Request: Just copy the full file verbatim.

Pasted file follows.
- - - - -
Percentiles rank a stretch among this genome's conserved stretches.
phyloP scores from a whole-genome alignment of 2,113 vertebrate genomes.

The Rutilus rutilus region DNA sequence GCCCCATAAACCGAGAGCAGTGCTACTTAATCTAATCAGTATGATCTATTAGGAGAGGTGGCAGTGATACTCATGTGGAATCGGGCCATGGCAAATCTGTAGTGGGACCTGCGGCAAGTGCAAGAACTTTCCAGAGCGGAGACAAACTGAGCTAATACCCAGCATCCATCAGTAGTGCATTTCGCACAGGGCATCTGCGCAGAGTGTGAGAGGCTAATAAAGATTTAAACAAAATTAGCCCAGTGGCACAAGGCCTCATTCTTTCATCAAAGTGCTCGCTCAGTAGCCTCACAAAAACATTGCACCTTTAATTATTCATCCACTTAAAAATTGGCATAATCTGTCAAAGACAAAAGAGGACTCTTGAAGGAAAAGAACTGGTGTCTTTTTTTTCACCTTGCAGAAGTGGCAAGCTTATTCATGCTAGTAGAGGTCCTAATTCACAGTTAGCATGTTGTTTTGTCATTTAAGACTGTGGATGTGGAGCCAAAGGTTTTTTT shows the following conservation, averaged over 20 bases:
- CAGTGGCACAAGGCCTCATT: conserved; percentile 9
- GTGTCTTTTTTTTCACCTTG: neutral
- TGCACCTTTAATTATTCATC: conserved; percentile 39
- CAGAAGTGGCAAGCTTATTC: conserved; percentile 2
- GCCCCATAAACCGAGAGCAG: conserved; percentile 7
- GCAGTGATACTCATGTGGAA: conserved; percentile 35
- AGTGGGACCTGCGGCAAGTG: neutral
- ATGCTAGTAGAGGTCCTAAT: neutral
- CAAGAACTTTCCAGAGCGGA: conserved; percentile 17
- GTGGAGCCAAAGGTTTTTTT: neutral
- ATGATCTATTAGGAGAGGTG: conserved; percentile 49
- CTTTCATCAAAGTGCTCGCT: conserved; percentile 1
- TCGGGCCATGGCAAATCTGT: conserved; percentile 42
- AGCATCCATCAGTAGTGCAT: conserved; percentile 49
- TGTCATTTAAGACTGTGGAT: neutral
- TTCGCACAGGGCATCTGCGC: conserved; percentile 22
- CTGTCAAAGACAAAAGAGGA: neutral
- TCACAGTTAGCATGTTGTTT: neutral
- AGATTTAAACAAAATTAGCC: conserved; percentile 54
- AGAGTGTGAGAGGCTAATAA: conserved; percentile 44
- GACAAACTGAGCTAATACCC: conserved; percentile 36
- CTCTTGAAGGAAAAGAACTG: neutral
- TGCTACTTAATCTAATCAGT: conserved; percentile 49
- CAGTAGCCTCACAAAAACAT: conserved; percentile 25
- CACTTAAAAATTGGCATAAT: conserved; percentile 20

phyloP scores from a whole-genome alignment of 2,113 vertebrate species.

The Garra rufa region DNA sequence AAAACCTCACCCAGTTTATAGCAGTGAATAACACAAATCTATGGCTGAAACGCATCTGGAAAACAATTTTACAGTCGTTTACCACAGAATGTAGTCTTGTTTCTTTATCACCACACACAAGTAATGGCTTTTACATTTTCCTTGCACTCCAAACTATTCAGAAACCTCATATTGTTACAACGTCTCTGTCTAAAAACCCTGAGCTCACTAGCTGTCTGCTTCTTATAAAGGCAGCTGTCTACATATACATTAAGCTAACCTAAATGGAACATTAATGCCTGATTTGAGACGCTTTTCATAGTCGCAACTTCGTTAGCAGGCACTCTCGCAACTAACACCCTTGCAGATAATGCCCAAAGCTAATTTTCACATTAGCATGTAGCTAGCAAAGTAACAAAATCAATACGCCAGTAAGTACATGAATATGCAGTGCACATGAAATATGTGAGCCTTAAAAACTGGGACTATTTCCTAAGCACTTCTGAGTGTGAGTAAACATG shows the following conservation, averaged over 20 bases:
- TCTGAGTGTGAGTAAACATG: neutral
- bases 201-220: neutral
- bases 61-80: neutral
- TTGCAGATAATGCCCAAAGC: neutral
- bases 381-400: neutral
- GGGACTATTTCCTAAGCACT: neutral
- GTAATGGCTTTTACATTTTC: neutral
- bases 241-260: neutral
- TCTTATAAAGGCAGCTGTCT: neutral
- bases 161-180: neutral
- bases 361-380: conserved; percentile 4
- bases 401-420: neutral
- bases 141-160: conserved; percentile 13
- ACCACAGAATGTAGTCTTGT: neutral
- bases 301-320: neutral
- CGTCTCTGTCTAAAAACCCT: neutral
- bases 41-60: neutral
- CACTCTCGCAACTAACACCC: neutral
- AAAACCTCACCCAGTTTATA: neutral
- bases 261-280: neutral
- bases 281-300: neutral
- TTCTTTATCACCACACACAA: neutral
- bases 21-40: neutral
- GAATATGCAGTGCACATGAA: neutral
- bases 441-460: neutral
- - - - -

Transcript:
Percentiles rank a stretch among this genome's conserved stretches.
phyloP scores from a whole-genome alignment of 2,113 vertebrate genomes.

The Rutilus rutilus region DNA sequence GCCCCATAAACCGAGAGCAGTGCTACTTAATCTAATCAGTATGATCTATTAGGAGAGGTGGCAGTGATACTCATGTGGAATCGGGCCATGGCAAATCTGTAGTGGGACCTGCGGCAAGTGCAAGAACTTTCCAGAGCGGAGACAAACTGAGCTAATACCCAGCATCCATCAGTAGTGCATTTCGCACAGGGCATCTGCGCAGAGTGTGAGAGGCTAATAAAGATTTAAACAAAATTAGCCCAGTGGCACAAGGCCTCATTCTTTCATCAAAGTGCTCGCTCAGTAGCCTCACAAAAACATTGCACCTTTAATTATTCATCCACTTAAAAATTGGCATAATCTGTCAAAGACAAAAGAGGACTCTTGAAGGAAAAGAACTGGTGTCTTTTTTTTCACCTTGCAGAAGTGGCAAGCTTATTCATGCTAGTAGAGGTCCTAATTCACAGTTAGCATGTTGTTTTGTCATTTAAGACTGTGGATGTGGAGCCAAAGGTTTTTTT shows the following conservation, averaged over 20 bases:
- CAGTGGCACAAGGCCTCATT: conserved; percentile 9
- GTGTCTTTTTTTTCACCTTG: neutral
- TGCACCTTTAATTATTCATC: conserved; percentile 39
- CAGAAGTGGCAAGCTTATTC: conserved; percentile 2
- GCCCCATAAACCGAGAGCAG: conserved; percentile 7
- GCAGTGATACTCATGTGGAA: conserved; percentile 35
- AGTGGGACCTGCGGCAAGTG: neutral
- ATGCTAGTAGAGGTCCTAAT: neutral
- CAAGAACTTTCCAGAGCGGA: conserved; percentile 17
- GTGGAGCCAAAGGTTTTTTT: neutral
- ATGATCTATTAGGAGAGGTG: conserved; percentile 49
- CTTTCATCAAAGTGCTCGCT: conserved; percentile 1
- TCGGGCCATGGCAAATCTGT: conserved; percentile 42
- AGCATCCATCAGTAGTGCAT: conserved; percentile 49
- TGTCATTTAAGACTGTGGAT: neutral
- TTCGCACAGGGCATCTGCGC: conserved; percentile 22
- CTGTCAAAGACAAAAGAGGA: neutral
- TCACAGTTAGCATGTTGTTT: neutral
- AGATTTAAACAAAATTAGCC: conserved; percentile 54
- AGAGTGTGAGAGGCTAATAA: conserved; percentile 44
- GACAAACTGAGCTAATACCC: conserved; percentile 36
- CTCTTGAAGGAAAAGAACTG: neutral
- TGCTACTTAATCTAATCAGT: conserved; percentile 49
- CAGTAGCCTCACAAAAACAT: conserved; percentile 25
- CACTTAAAAATTGGCATAAT: conserved; percentile 20

phyloP scores from a whole-genome alignment of 2,113 vertebrate species.

The Garra rufa region DNA sequence AAAACCTCACCCAGTTTATAGCAGTGAATAACACAAATCTATGGCTGAAACGCATCTGGAAAACAATTTTACAGTCGTTTACCACAGAATGTAGTCTTGTTTCTTTATCACCACACACAAGTAATGGCTTTTACATTTTCCTTGCACTCCAAACTATTCAGAAACCTCATATTGTTACAACGTCTCTGTCTAAAAACCCTGAGCTCACTAGCTGTCTGCTTCTTATAAAGGCAGCTGTCTACATATACATTAAGCTAACCTAAATGGAACATTAATGCCTGATTTGAGACGCTTTTCATAGTCGCAACTTCGTTAGCAGGCACTCTCGCAACTAACACCCTTGCAGATAATGCCCAAAGCTAATTTTCACATTAGCATGTAGCTAGCAAAGTAACAAAATCAATACGCCAGTAAGTACATGAATATGCAGTGCACATGAAATATGTGAGCCTTAAAAACTGGGACTATTTCCTAAGCACTTCTGAGTGTGAGTAAACATG shows the following conservation, averaged over 20 bases:
- TCTGAGTGTGAGTAAACATG: neutral
- bases 201-220: neutral
- bases 61-80: neutral
- TTGCAGATAATGCCCAAAGC: neutral
- bases 381-400: neutral
- GGGACTATTTCCTAAGCACT: neutral
- GTAATGGCTTTTACATTTTC: neutral
- bases 241-260: neutral
- TCTTATAAAGGCAGCTGTCT: neutral
- bases 161-180: neutral
- bases 361-380: conserved; percentile 4
- bases 401-420: neutral
- bases 141-160: conserved; percentile 13
- ACCACAGAATGTAGTCTTGT: neutral
- bases 301-320: neutral
- CGTCTCTGTCTAAAAACCCT: neutral
- bases 41-60: neutral
- CACTCTCGCAACTAACACCC: neutral
- AAAACCTCACCCAGTTTATA: neutral
- bases 261-280: neutral
- bases 281-300: neutral
- TTCTTTATCACCACACACAA: neutral
- bases 21-40: neutral
- GAATATGCAGTGCACATGAA: neutral
- bases 441-460: neutral